Monday, December 2, 2013

Micro-Modeling a Bitcoin Bubble with Selection Effects

Tim Worstall from Forbes has declared Bitcoin to be in "South Sea Bubble Territory" as other crypto-currencies are swept up in Bitcoin's dramatic rise past the $1000 mark. Lots of possible explanations for why this might be the case, but I'll start with two stylized facts about Bitcoin and see how far they can go in explaining why it is a bubble, and perhaps make a few predictions about how it will all shake out.

"Fact #1": by design, Bitcoin is deflationary, that is, the value of each unit will increase over time. This is contrary to most "fiat" currencies, which can have their supply expanded by a decision from a central bank. Unlike the number of dollars (or pesos or Yen), the amount of Bitcoins available is capped.

"Fact #2": most of the things that people use Bitcoins for exclusively are illegal or unsavory. While Bitcoins are not really anonymous, the difficulty of tracking any particular transaction makes them a useful medium for shady business on the internet.

Starting with #1, the deflationary nature of Bitcoin is a serious obstacle to it becoming a mainstream currency. If a Bitcoin tomorrow will be worth more than a Bitcoin today, your incentive is to save it rather than spending it. Investing in Bitcoins is largely based on the hope of a "greater fool" who will eventually purchase them from you. The exception to this is #2, the people who get Bitcoin for quick, often shady transactions.

So, you're a ForEx trader looking at bringing Bitcoin into the portfolio. The high volatility does create opportunities for arbitrage, and the prospect of future deflation in value should make it an easy profit. However, knowing that Bitcoin is commonly associated with risky transactions, the chance of a regulatory crackdown and collapse in value is high.

To put it bluntly, if Bitcoin investors are hoarding Bitcoins in anticipation that others will come along to buy those Bitcoins and in turn use them for recreational chemicals (the "greater fools"), and suddenly lots of people are being tracked down for those illegal purchases, the bottom falls out of the Bitcoin market and the currency collapses.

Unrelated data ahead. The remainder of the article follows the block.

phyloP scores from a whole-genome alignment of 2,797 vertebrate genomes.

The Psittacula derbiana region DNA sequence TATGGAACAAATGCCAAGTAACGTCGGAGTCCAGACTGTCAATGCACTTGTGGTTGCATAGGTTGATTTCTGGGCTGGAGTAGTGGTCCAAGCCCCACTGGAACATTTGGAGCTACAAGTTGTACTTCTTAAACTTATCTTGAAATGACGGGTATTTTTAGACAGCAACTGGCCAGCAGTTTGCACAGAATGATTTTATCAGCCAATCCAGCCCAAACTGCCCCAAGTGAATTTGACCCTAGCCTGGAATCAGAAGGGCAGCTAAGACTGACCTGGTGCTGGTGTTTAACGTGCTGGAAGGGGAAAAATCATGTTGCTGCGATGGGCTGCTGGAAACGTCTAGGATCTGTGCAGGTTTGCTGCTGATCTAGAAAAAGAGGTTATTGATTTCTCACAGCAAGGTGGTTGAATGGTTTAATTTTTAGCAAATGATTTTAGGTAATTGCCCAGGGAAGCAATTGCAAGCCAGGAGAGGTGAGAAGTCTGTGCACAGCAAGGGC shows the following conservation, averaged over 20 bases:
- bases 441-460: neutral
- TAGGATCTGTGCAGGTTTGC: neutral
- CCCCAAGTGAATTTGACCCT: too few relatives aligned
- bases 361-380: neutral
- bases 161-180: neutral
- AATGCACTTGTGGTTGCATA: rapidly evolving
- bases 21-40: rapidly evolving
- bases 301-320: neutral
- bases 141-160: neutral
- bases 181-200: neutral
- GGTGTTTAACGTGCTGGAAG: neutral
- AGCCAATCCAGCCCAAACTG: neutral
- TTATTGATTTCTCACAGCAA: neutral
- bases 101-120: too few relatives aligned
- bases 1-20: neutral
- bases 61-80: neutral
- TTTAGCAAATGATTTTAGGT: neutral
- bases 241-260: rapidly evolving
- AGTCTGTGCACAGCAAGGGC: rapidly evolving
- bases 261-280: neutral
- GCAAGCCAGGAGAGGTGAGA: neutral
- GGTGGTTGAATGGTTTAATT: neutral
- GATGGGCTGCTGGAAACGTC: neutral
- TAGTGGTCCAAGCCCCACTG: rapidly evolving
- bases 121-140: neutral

Anticipating this risk, mainstream currency investors stay out of Bitcoin. The ones who are left holding the bag are more risk-loving by definition. It sounds like a classic case of irrational exuberance in action. Risk-averse investors are scared away from Bitcoin by the threat of a regulatory action, justified or not, and the resulting selection effects make a bubble more likely.

This does not imply that all Bitcoin enthusiasts, or even most of them, are illegal or should be stigmatized. But you can see in some of the fervent defenses of the alternate currency that most do not have "mainstream" economic views, either, and might be subject to some bias which would prop up a bubble.

There is reason for optimism in Bitcoin as a new technological medium, but until more hurdles have been passed and it has entered into more mainstream usage, it's far too risky to think of as more than an ongoing (but promising) experiment. At the current prices, I'd say it's likely that a few of the current adopters will be losing their shirts before the experiment is over.

1 comment:

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